Cutting Lead Time and Increasing Floor Space
Increase Productivity by Improving Process Flow
Cellular manufacturing is the linking of manual and machine operations into the most effective combination of resources, allowing for the maximization of value-added content while minimizing waste throughout the process. A company has to keep processes in balance in order to meet customer demands in the most productive manner possible. The most efficient combination leads to process balance – for continual product flow.
As a result of this transition to Cellular manufacturing, parts movement is minimized – through the use of work cells or other efficiency methods. This helps to condense the production line, as a group of products that undergo the same process are placed into one area full of a collection of equipment and workstations.
The wait time between operations is also reduced, inventory is strategically limited and the use of lean production strategies helps to increase efficiency and quality.
The use of Cellular manufacturing has led to a number of proven results:
- Maximizing the value of each worker at a company
- Minimizing the movement of parts and inventory due to manufacturing cells
- A reduction of lead, cycle and waiting times
- Higher production and performance levels
- An opening of more floor space
- Cross-training of workers in multiple disciplines
- Improving company communications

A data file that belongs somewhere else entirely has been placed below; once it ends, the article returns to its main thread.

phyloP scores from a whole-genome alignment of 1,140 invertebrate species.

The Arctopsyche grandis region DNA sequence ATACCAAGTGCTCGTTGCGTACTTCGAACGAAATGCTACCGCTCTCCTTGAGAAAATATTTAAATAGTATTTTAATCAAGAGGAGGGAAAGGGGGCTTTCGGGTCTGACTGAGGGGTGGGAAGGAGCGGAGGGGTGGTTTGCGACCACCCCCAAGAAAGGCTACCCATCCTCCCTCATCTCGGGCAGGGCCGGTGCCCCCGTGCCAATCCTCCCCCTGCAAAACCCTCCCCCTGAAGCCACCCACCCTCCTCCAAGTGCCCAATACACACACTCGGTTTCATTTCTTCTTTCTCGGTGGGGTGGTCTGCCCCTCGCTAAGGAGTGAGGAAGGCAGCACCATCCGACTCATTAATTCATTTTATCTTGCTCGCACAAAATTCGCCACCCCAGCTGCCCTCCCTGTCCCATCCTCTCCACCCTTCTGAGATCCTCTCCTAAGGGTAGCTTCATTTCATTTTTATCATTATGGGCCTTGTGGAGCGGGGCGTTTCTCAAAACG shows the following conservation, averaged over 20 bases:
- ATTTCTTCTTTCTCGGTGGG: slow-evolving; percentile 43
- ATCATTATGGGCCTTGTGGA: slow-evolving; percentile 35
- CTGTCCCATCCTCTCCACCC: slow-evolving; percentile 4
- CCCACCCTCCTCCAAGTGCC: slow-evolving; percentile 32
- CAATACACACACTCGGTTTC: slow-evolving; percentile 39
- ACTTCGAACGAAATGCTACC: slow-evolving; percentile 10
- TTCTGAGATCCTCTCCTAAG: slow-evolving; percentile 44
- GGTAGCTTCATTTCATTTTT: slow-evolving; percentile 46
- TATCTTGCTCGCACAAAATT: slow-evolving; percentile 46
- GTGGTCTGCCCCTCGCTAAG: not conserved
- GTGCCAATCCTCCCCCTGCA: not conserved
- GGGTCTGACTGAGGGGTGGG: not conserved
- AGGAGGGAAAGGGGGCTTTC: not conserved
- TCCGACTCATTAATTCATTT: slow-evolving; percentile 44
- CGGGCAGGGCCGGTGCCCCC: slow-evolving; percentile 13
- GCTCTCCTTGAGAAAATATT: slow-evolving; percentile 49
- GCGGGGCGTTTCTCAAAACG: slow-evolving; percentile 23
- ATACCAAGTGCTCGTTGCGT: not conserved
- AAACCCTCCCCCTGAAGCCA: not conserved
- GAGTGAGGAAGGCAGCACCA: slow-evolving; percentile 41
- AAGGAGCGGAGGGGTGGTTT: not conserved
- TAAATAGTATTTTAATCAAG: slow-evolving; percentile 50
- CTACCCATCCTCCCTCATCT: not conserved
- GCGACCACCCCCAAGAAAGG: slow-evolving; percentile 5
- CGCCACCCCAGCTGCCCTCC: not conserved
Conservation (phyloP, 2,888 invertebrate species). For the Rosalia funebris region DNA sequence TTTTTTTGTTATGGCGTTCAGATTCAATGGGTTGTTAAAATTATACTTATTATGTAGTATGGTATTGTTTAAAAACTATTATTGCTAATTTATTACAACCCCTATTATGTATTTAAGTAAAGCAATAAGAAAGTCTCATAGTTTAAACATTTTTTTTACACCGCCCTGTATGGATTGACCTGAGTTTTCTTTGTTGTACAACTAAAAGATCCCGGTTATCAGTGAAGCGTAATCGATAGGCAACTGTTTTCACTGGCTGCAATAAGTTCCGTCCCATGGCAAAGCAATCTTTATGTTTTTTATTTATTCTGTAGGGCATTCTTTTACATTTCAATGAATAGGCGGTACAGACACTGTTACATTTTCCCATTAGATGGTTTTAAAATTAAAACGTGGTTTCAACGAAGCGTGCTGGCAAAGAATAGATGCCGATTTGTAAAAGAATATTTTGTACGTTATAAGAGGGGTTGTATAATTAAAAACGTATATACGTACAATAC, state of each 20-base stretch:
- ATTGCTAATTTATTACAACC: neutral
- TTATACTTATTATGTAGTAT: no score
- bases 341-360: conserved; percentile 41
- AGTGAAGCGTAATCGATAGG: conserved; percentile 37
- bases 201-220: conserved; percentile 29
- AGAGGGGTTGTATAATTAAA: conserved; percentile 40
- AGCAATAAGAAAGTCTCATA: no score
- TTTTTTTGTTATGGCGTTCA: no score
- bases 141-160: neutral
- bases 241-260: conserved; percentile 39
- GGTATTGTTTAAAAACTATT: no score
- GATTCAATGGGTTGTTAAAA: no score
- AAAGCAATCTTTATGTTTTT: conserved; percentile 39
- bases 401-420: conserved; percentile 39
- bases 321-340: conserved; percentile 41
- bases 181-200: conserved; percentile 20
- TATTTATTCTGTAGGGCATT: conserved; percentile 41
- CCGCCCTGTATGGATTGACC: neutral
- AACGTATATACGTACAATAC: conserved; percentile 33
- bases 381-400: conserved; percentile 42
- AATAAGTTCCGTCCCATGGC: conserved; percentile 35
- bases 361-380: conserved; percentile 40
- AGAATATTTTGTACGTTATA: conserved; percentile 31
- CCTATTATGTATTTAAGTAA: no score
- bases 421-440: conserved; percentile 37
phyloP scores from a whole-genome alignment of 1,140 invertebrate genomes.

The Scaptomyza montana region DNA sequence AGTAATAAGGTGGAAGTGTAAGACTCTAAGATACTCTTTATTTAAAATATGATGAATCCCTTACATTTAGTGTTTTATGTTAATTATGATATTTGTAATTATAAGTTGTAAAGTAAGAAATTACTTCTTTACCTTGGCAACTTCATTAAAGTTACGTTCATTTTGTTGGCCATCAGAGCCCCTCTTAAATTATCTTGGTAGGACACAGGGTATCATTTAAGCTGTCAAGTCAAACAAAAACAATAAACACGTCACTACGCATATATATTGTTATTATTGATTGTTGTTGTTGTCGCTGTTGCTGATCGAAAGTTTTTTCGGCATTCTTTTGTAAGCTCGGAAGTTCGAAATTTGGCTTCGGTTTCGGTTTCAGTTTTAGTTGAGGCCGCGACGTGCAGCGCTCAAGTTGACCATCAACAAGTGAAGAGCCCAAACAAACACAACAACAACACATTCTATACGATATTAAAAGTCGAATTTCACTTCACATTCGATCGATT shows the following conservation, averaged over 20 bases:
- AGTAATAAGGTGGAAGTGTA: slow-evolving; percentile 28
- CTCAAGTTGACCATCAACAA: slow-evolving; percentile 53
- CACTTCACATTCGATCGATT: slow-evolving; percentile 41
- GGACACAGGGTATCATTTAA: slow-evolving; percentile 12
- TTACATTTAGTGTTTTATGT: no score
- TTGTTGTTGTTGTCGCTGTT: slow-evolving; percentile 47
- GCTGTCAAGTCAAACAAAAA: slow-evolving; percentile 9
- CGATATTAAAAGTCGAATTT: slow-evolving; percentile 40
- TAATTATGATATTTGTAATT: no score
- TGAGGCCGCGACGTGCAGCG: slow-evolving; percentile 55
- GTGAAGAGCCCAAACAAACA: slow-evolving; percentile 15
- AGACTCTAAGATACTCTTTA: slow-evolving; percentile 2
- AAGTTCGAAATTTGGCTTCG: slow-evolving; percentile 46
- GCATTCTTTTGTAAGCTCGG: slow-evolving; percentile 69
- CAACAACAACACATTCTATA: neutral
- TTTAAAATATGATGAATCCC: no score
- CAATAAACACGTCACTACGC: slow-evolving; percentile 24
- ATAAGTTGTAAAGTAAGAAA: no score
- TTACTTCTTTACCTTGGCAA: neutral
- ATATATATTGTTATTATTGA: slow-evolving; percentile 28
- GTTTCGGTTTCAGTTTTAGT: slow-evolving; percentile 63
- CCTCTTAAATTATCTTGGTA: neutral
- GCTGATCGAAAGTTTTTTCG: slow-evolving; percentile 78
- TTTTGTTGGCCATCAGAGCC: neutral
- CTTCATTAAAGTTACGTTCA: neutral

- Providing more flexibility for production and scheduling
The DVIRC Continuous Improvement Team is nationally certified through the National Institute for Standards and Technology. This team is comprised of individuals with diverse and extensive professional, manufacturing and lean experience. The DVIRC relies on a systematic approach to the implementation of Cellular manufacturing techniques. With the help of a company’s production team, we identify the steps of the operation and map the process flow. Within this process, non value added steps are either reduced or removed to increase efficiency and eliminate waste.
After this initial assessment is done, and the value added steps are timed and studied, TAKT – a German term that means ‘pulse’ or ‘beat’ – time is established by measuring the demand and available productive time. The DVIRC team then groups the operations steps to match the TAKT time and identifies the number of necessary operations for the resulting process.
Once the team determines the TAKT time for the operation, they begin to design the workstation. This includes creating a workspace, components parts supply and tools necessary for the testing and assembly process. Team members do the entire layout and design of the operation, after which a pilot run is put through the cell to ensure that the new setup is as efficient as possible.
Time is tracked and the entire process is analyzed. The process is interactive, as operators will employ better methods and tooling.
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